Women currently represent less than a tenth of staff in the British Army (9.8%). The figure is not much improved for the Army Reserves, in which only 14.2% of total personnel identify as women. A new campaign from Karmarama, part of Accenture Interactive, aims to redress that balance by encouraging women to join up.
The campaign, titled ‘A soldier is a soldier’, is rolling out across cinema, VOD, radio and social media. It is the latest in the ‘This is Belonging’ series designed to spotlight how the Army aims to develop people’s skills, regardless of their gender and background.
Nik Studzinski is chief creative officer at Karmarama. He said: “Building on the foundations of our ‘This is Belonging’ campaign, ‘A soldier is a soldier’ further challenges perceptions some people may have of the Army – in this case, gender labeling. We’re proud to work with Capita and the British Army, and driving further progress towards gender equality is something that’s really important to everyone at Karmarama.”
The campaign is primarily aimed at the 23% of all female 14-24-year-olds who are interested in the Army as a career, according to the Army Campaign Evaluation Tracker in September of last year.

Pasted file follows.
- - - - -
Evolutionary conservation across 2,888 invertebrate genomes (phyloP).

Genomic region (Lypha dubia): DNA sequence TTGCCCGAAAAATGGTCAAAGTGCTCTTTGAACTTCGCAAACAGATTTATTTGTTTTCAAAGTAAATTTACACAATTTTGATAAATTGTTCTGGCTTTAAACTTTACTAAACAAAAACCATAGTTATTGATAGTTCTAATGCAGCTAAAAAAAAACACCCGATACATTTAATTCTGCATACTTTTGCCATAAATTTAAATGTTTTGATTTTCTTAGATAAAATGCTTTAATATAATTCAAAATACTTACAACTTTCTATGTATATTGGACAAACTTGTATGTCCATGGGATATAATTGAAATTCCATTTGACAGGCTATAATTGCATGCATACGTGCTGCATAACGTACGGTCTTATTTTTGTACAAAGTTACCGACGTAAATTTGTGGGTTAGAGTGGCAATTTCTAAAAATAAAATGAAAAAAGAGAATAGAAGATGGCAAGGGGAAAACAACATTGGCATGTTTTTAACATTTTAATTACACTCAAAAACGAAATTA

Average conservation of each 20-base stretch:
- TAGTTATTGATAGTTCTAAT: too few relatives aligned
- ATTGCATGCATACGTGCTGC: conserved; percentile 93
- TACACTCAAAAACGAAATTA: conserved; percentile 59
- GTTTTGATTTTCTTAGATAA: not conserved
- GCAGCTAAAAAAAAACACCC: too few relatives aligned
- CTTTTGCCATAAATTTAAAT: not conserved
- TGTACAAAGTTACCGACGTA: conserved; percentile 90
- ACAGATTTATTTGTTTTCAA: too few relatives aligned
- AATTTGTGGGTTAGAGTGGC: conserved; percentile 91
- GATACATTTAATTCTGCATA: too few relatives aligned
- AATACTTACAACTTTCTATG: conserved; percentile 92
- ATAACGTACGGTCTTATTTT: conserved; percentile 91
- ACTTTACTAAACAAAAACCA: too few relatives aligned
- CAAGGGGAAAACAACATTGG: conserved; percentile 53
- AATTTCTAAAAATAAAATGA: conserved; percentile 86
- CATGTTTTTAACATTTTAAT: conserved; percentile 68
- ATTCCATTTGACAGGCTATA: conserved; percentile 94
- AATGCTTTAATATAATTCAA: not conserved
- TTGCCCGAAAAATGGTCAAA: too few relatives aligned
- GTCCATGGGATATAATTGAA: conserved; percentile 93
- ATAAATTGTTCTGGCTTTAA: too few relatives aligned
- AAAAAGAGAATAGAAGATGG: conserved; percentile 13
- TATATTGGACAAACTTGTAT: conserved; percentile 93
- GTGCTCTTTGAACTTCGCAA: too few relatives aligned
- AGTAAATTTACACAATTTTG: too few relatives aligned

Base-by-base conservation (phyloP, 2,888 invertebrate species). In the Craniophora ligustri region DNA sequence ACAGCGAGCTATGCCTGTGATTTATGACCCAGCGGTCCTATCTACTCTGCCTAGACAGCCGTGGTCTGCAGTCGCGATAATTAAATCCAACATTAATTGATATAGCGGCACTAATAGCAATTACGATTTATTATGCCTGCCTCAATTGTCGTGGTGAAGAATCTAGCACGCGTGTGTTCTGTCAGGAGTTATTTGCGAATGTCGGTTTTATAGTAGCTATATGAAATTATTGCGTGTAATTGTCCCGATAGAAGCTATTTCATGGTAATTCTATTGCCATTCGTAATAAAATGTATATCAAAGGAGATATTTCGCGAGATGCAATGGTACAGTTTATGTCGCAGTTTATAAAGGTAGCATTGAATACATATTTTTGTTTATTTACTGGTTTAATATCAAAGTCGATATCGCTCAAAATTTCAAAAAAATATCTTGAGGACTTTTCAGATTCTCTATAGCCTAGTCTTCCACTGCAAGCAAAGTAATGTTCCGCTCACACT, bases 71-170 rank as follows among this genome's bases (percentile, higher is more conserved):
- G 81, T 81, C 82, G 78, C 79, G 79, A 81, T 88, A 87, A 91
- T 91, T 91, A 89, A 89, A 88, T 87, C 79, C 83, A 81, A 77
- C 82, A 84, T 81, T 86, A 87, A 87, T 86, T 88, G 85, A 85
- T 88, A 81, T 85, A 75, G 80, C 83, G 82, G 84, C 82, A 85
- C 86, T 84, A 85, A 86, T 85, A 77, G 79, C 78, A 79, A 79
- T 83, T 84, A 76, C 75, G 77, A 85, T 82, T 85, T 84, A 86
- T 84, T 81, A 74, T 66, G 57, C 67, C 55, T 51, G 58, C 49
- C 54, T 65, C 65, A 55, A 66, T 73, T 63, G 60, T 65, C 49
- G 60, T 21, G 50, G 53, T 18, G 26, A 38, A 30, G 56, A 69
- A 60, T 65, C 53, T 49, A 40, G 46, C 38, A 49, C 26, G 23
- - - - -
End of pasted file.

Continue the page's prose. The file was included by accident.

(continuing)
The film at the heart of the campaign is narrated by serving female soldiers, and aims to communicate that women serve as vital a role in the Army as their male counterparts. The narrator of the film explains that they “wouldn’t know” what life is like as a woman in the Army, because ”a soldier is a soldier”. It features visuals including a wound held together with stitches that spell out ‘good for a woman’ as the narrator explains that “no-one calls me ‘good for a woman’ when I’m the one stitching them up”.
The message is also communicated across social media in a tie-up with The Lad Bible Group. The Lab Bible Group conducted research that found that 99% of the first 100 images of soldiers on Google were of males. Using these insights, it created content featuring female soldiers sharing stories about their jobs, with the aim of ensuring more women are seen as soldiers in that first tranche of search results.
Siobhan Penrose, head of marketing for the British Army Recruiting Group, said: “We’re proud to be launching a campaign with the Army that directly addresses our attitudes to diversity and inclusion. We hope to build on the success of previous campaigns and ultimately offer all soldiers a chance to reach their full potential through a great career in the British Army.”
Major general Sharon Nesmith, general officer commanding Army recruiting and initial training command, said: “We hope that ‘A solider is a soldier’ challenges people’s perceptions of female soldiers and highlights the incredible work all of our soldiers do, in order to inspire potential new recruits to consider Army jobs.”